In a major change of pace, this year’s Sundance Film Festival will open with 19 films on its opening day, Thursday, January 18, including the first of the Shorts programs, all starting as early as noon Mountain Time. (In years past, a fraction of those films would start the event, kicking off in the evening.)
That’s a lot of movies, and it’s a reminder that for many industry folks this year, they can’t take that morning flight from Los Angeles into Salt Lake City on the first day and expect not to miss anything.
More from IndieWire
Because so many films are packed into that first day, the festival is also compressing all those movies, at least on the 18th, into a handful of Park City venues: the Eccles, the Egyptian, The Ray, the Library Center, and Prospector Square. Throughout the festival, attendees and press can also see movies at the Holiday Village Cinemas, the Redstone Cinemas multiplex outside of town, and The Park.
But in past years, the festival has made use of a few more venues around the Park City area, including the Park City Municipal Athletic & Recreation Center, better known as the racquetball court colloquially called the MARC, and the Temple, which is a synagogue also in Park City. A rep for the festival informs us those haven’t been in use since 2020, though this is only the second year in which Sundance is back in person.
Sundance also this year will no longer use the DoubleTree by Hilton, also known by its previous name The Yarrow, a hotel located about a 7-minute drive north of Main Street. This year, that venue will be used by Slamdance, the smaller specialty festival for first-time filmmakers that also takes place in Park City during the same time period as Sundance.
This year’s Sundance has a tighter, more curated program, featuring just over 80 films despite the record number of submissions. And a rep for the festival says the slimmed down lineup allowed them to think more responsibly about the venues and attendee experience. Further, all press and industry screenings can now easily be held at the Holiday Village Cinemas, whereas in past years a few P&I stragglers bled out to other venues.
Eugene Hernandez, the IndieWire founder and now the director of Sundance in his first official year with the festival, told the ScreenTalk podcast last week that simplifying its number of venues was a conscious choice.
“We honed our footprint in Salt Lake City. We honed the footprint in Park City to match the program size and to be a responsible organization in 2024 to do what was responsible fiscally and also keeping in mind the audience itself,” Hernandez said. “We’ve spent a lot of time thinking about this.”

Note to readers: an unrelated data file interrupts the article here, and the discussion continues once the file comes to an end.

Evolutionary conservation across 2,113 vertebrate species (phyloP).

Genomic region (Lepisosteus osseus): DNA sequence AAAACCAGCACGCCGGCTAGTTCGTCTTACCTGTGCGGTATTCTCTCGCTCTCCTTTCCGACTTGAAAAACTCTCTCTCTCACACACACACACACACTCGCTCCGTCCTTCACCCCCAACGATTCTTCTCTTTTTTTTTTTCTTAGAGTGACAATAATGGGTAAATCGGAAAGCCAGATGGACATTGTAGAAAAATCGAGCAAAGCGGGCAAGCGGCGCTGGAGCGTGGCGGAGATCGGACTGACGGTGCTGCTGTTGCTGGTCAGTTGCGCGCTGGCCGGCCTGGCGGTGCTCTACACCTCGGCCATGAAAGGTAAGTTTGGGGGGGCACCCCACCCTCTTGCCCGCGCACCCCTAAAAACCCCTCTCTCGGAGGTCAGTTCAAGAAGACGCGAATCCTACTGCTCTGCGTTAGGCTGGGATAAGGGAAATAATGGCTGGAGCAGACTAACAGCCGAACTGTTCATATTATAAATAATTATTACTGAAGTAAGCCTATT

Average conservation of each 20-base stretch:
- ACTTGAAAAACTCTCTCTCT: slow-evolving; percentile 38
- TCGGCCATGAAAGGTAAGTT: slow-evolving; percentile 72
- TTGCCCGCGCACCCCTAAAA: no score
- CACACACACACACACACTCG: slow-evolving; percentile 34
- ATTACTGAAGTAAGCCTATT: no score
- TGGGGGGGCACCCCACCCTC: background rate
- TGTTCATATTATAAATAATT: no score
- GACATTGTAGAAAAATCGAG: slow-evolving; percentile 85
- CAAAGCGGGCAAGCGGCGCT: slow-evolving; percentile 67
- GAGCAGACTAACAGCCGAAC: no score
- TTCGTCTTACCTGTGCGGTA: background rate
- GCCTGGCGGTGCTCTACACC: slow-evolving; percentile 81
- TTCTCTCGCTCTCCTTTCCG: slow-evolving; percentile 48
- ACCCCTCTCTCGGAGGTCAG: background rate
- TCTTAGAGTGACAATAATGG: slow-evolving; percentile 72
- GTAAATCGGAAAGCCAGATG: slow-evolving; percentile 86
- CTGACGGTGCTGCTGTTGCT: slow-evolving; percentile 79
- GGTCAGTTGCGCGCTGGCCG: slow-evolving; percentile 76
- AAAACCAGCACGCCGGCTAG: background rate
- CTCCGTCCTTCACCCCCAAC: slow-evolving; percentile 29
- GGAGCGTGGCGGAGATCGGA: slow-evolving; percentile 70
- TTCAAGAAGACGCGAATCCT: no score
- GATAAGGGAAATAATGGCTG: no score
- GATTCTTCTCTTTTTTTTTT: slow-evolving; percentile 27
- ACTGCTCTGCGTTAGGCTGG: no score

Hernandez also said there are more screenings in Salt Lake, including at the Broadway, the Rose Wagner Center, and the Gateway multiplex complex. And the festival this year extended its Filmmaker Lodge on Main Street to continue throughout the whole festival rather than last year when it ran for just the first half. This allows local audiences especially to dive in after the first weekend and get a “road map for which films are really resonating.”
Among the Sundance regulars we talked with in advance of the festival, one was unsure how he’d squeeze in so many movies in that first weekend, especially when some of the sales titles will not be made available online. Another was non-plussed by losing out on smaller venues like the Yarrow and MARC, as he’s more likely to spend his time camped out at the Eccles and Library anyway.
But there’s little story as to how Slamdance wound up with the Yarrow in the first place. Slamdance once called the Yarrow its home when it was founded 30 years ago as a haven for all the filmmakers who didn’t get into Sundance. Co-founder and president Peter Baxter told IndieWire they called and were told it was available to rent, simple as that. He said he’d heard earlier in the summer there could be more venues in Park City this year than normal, but that may have changed in the months since.
“We haven’t really faced any challenges in organizing our own permits for Slamdance,” Baxter said. “Generally, we’re welcomed in Park City and by Park City itself. We value that, and that’s been a very important part of our success.”
Financial challenges have hit all festivals, but Baxter says they’ve been in a fortunate position in the last 12 months and have even seen significant growth in sales of festival passes. The venue is fully accessible, as well, which Baxter says was also important to their growth.
Sundance and Slamdance aren’t exactly sister festivals, but they do have shared values and shared filmmakers. Sundance this year is honoring Christopher Nolan with an award, and his debut feature “Following” made its premiere at Slamdance. By being at the Yarrow this year, Baxter sees it as a win-win for filmmakers and attendees who may be more willing to bounce from place to place.
“Anything that can help integrate and to include all audiences at Park City, whether it be Sundance or Slamdance, I think is really positive for independent film,” Baxter said. “We’re in a very good position for being right in the middle of other festival venues that Sundance has. I see this as being very positive for both festivals and more important for independent cinema on the whole.”
Best of IndieWire